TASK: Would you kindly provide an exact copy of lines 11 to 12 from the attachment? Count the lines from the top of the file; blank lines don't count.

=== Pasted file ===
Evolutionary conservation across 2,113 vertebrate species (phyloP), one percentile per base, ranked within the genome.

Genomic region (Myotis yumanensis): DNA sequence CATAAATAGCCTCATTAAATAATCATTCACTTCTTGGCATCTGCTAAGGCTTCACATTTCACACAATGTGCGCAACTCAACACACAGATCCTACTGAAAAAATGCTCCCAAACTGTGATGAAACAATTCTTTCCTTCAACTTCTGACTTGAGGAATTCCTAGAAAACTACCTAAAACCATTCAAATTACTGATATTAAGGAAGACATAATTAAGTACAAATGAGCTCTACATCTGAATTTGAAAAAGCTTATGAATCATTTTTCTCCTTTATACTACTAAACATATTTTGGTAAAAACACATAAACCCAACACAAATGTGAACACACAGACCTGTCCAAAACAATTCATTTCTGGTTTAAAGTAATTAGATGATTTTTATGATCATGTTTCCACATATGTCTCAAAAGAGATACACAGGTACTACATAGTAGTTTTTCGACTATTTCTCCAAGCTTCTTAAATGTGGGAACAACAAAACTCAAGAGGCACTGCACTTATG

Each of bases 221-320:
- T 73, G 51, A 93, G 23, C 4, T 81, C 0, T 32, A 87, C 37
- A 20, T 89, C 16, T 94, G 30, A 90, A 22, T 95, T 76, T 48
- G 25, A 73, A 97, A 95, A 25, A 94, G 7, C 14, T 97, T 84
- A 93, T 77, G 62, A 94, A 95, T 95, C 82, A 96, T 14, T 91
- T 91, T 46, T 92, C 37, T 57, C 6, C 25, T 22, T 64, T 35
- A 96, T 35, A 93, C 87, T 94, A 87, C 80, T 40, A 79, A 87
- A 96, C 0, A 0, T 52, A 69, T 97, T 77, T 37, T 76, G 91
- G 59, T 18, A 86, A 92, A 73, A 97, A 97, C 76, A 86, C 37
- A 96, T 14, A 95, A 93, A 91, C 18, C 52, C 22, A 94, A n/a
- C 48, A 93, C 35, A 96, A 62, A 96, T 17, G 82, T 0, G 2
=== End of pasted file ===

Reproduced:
- G 59, T 18, A 86, A 92, A 73, A 97, A 97, C 76, A 86, C 37
- A 96, T 14, A 95, A 93, A 91, C 18, C 52, C 22, A 94, A n/a